Acupuncture Meridian System

The Theory of traditional Chinese meridians of acupuncture mentions that on the surface and inside the body there is a network of channels called meridians through which the vital energy chi or qi flows.There are twelve paired main channels or meridians and two central unpaired channels. There are also six extra-ordinary channels or meridians but they are not commonly used for diagnosis or treatment.

Twelve paired channels are-six in the upper extremities or arms and six in the lower extremities or legs. Out of these six paired meridians in the arms, three are yin and three are yang meridians. In the same way, in the legs also there are three yin and three yang meridians. In the arms the three yin meridians are called lung (L), pericardium (P), and heart (H) meridians from thumb side to the tittle finger side. They are located on the palmar surface of the arm. On the dorsal or posterior surface of the arm there are three yang meridians. Exactly opposite to lung meridian on the thumb side is the large intestine (LI) meridian. In the center is located triple warmer (TW) or Sanjiao (SJ) meridian which is exactly opposite to the pericardium meridian, and similarly exactly opposite to the heart meridian on the little finger side on the dorsum of the hand is the location for small intestine (SI) meridian.

On the inner side of the leg and thigh there are three yin meridians. They are spleen (Sp), liver (Liv) and kidney (K) meridians. Spleen is on the frontal aspect of inner side, liver in the middle while the kidney meridian is located on the back part of the inner side of the leg. On the front and outer aspect of the leg and thigh three yang meridians are located, out of which stomach meridian is on the front and first on the outer aspect in order. It corresponds to the spleen meridian on inner aspect. Behind the stomach (St) is gall bladder (GB) meridian. It is located in relation to fibula bone and corresponds to the liver meridian of inner aspect. The third one is urinary bladder (UB) meridian which runs on the middle of the back of the thigh and leg.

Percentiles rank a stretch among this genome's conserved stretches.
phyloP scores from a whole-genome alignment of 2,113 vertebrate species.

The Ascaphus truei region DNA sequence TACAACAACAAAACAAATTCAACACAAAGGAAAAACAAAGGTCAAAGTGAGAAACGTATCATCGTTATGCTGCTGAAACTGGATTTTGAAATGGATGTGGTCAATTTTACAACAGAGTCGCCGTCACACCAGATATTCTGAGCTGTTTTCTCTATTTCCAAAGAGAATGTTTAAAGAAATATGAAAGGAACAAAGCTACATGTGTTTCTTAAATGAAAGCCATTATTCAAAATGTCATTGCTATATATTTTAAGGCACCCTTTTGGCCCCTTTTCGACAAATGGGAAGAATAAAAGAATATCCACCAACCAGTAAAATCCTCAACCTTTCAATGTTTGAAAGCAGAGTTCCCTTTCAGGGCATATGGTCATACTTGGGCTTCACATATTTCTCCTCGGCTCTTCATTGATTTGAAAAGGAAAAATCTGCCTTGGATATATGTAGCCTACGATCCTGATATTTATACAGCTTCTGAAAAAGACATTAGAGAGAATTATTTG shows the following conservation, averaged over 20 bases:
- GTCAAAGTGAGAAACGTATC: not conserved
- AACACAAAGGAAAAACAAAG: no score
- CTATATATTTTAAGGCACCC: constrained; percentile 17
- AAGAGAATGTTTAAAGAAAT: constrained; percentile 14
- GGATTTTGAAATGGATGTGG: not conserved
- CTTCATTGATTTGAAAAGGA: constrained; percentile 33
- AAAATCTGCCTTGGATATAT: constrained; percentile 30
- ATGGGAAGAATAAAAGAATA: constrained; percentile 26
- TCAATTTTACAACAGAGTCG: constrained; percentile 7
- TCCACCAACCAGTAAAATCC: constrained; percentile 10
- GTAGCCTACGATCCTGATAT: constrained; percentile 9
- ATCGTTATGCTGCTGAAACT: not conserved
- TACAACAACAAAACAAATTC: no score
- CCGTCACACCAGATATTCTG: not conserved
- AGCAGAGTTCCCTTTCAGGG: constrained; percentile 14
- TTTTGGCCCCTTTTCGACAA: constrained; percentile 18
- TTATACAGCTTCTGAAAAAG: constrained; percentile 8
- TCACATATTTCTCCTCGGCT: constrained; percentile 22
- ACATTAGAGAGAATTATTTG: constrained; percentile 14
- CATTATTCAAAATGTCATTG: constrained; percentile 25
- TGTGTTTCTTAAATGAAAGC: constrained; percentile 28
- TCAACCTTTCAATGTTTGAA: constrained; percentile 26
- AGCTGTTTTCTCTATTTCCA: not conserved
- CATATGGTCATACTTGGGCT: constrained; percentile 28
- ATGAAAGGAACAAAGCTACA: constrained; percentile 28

There are two different channels or meridians through which energy flows. There are two central unpaired channels or meridians. In the midline on the front side is conceptional vessels (CV) meridian also called as Ren meridian which is a yin meridian and on the backside just along the vertebral column in the center is the unpaired meridian called governing vessels meridian (GV) or Du meridian.

Each meridian starts from or ends into a particular internal organ and runs on the surface and makes a complete inner and outer circle to maintain the flow of energy through the particular channel. For instance the lung channel originates from lung and comes on the surface at chest wall and runs on the arm till the tip of the thumb and becomes internal route to get conception with the internal organ and completes the circle. There is also internal connection between the two channels to maintain the energy flow. The yin and yang channels of the same level on the arm or leg have this type of connection and are called ‘coupled or paired channels’.

Thus:

  • Lung (L) and large intestine (LI)
  • Pericardium (P) and triple warmer (TW)
  • Heart (H) and small intestine (SI)
  • Spleen (Sp) and stomach (St)
  • Liver (Liv) and gall bladder (GB)
  • Kidney (K) and urinary bladder (UB)

are coupled or paired meridians.

Unit of Measurement Used in Acupuncture

Unit of the measuring system used by an acupuncturist is t-sun or cun and it is expressed as a ‘unit’ in proportion to the patient’s body itself. One t-sun is defined as the distance between the palmar creases over the proximal and distal interphalangeal joints of the middle finger of the patient. Breadth of the thumb at its interphalangeal joint is also considered as one t-sun, The combined breadth of the index and middle or the ring and little fingers is 1.5 t-sun. The combined breadth of the four fingers held adjoining is 3 t-sun, the measurement being taken at the level of the proximal interphalangeal joint of the little finger. One Fen is equal to 0.1 t-sun and eight t-suns make one Fu. Because t-sun, Fen and Fu are the terms used in relation to the patient’s own body, the acupuncturist must first compare his t-sun against the patient’s and make proper adjustments in measurements before localizing the points on the patient’s body.

T-Sun Measurement Unit in Acupuncture

List of Acupuncture Meridians

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